Under $20,000 it’s the Volkswagen Jetta. Now, before you roll your eyes, the moment I started driving the new Jetta I noticed that its overall handling characteristics made it a compact car unlike any other. I decided to put this one to the test by driving from Fort Worth to Bastrop and back in one morning. I left west Fort Worth at 6:30 a.m. in the morning and got back at just after 1 p.m. that afternoon, a time period long enough both for a safe drive and for my conversation with a Texas Highway Patrol Officer outside of Taylor, Texas. Sure enough, I could have stayed in that car for another 400-mile run and felt every bit as fresh.

And no, I didn’t get a ticket; at the time that was the first new Jetta of this generation in Texas and still had Michigan plates, so the officer believed my story of reviewing that car.

Under $25,000 it’s the all-new 2015 Hyundai Sonata. You’ll have to drive this one to believe it. While I called the last generation of the Sonata the closest to a perfect 10 of any car I’ve ever reviewed, this one is much larger on the inside. This new generation is officially rated as a large car in spite of its midsized body. It handles beautifully, but the real key to this car is that it is so incredibly quiet and smooth on most decent roads. When I tested it with a dB meter, it was a near whisper-quiet 67. That’s only a couple of decibels louder than a Lexus LS 430.

Under $30,000 it’s the Chrysler 300, hands down. For the life of me I cannot figure out why every Chrysler dealer in the Metroplex is not selling 20 to 30 300s a month. This model’s first generation had owners of BMW, Mercedes and Lexus trading those vehicles in for a 300. The current generation is improved in every way, yet over the past decade its selling price has remained virtually unchanged. But talk about an incredible road car, this one is it: I prefer the Chrysler 300 to the old standby Lincoln Town Car of years gone by, and it costs 20 grand less.

Under $40,000 one has to consider the Chevrolet Impala for all the same reasons; but the Chevy’s interior and body rigidity make you think you’re driving a true luxury car. As I’ve written before, GM should have sold this one as a Cadillac.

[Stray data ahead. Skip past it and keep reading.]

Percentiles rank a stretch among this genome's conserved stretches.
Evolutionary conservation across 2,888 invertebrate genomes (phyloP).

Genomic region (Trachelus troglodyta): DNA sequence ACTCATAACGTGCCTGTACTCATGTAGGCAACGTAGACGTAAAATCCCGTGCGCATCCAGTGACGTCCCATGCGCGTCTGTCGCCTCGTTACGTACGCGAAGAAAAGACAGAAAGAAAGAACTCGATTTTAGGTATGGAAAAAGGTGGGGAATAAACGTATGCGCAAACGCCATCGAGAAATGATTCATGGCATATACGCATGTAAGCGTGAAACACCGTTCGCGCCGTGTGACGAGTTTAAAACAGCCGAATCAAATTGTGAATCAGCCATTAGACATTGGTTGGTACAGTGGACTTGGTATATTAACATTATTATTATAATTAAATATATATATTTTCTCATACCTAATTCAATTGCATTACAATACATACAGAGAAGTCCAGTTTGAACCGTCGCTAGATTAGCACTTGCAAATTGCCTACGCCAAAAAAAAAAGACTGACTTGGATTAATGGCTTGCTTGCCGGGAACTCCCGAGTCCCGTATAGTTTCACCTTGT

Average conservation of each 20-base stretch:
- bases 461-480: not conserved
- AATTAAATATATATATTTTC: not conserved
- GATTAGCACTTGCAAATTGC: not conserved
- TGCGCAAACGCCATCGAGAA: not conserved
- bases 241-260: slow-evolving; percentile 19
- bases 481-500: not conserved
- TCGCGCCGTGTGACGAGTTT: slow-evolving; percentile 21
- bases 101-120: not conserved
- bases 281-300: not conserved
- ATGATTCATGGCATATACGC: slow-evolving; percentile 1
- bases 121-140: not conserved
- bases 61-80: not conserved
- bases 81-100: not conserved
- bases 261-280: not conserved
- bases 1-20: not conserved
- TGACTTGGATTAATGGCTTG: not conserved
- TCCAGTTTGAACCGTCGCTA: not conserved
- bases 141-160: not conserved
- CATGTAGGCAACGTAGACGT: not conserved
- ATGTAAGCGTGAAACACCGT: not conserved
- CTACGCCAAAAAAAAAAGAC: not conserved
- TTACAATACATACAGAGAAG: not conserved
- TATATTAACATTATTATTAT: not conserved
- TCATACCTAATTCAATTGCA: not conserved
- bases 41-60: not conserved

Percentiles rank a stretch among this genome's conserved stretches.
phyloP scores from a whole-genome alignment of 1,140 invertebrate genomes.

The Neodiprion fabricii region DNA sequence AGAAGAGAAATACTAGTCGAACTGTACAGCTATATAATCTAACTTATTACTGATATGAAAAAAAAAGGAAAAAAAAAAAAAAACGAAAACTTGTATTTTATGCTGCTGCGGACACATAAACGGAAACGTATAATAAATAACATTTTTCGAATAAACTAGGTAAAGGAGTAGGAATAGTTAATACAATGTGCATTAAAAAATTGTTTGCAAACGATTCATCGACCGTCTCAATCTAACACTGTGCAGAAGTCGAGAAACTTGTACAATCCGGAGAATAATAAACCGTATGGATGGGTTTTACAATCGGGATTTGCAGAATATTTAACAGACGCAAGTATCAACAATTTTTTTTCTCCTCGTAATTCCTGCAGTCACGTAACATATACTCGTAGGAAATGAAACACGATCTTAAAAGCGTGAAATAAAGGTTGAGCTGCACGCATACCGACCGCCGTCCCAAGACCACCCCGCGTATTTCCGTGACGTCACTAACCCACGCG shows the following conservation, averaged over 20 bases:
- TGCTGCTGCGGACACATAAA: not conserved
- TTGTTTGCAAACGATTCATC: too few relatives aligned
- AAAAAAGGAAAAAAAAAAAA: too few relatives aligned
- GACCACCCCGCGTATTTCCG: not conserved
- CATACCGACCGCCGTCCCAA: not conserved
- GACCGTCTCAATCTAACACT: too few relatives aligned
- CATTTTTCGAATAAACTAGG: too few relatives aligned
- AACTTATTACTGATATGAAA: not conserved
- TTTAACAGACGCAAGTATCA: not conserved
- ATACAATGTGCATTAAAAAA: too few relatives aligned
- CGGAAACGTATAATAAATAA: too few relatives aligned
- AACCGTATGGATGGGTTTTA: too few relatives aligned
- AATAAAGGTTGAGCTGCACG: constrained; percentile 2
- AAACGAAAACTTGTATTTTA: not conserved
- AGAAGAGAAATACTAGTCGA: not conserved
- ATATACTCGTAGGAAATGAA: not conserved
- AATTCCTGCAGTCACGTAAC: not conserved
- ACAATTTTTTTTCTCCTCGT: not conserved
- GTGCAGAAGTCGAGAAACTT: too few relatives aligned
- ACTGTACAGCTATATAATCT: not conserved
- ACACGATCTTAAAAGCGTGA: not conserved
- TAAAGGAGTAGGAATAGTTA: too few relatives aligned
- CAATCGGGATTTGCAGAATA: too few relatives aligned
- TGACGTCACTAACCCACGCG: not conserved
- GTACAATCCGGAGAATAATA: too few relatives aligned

OK, we had to put an incredible sport car into this American Road Trip fantasy to fulfill our vision of the perfect car, a time machine that makes up for our thinning hairlines, our slight bulge around the waistline and the age spots on our hands. Believe it or not, this one will go to the Porsche Boxster convertible. Personally, I was never that impressed with the first generation of the Boxster, but now it has become the logical successor to the Acura NSX. True, it’s not as nimble as the NSX was in its time, but it is incredibly sure footed, substantial in its overall feel, and unbelievably easy to handle. Best of all, the interior noise level is simply one of the lowest of any sports car on the road.

Enjoy Your Trips!

Of course, others will disagree with these picks or offer their own choices. But there’s no doubt in my mind that these five vehicles are the perfect choices for anyone who plans on seeing America from ground level.

Then again, you can buy all five of them for what a reasonably priced Class A Motorhome would set you back, and still have enough money left to pay for top-flight hotels everywhere you drive.

Oh, and by the way: If you plan on taking that scenic drive across northern Montana on Route 2, it’s best to start off at Williston, N. Dakota, instead of Grand Forks. Each of the vehicles I’ve mentioned will make the 1,353-mile trip from here to Williston (through 800 miles of the Midwest’s corn and wheat fields) far more enjoyable, too.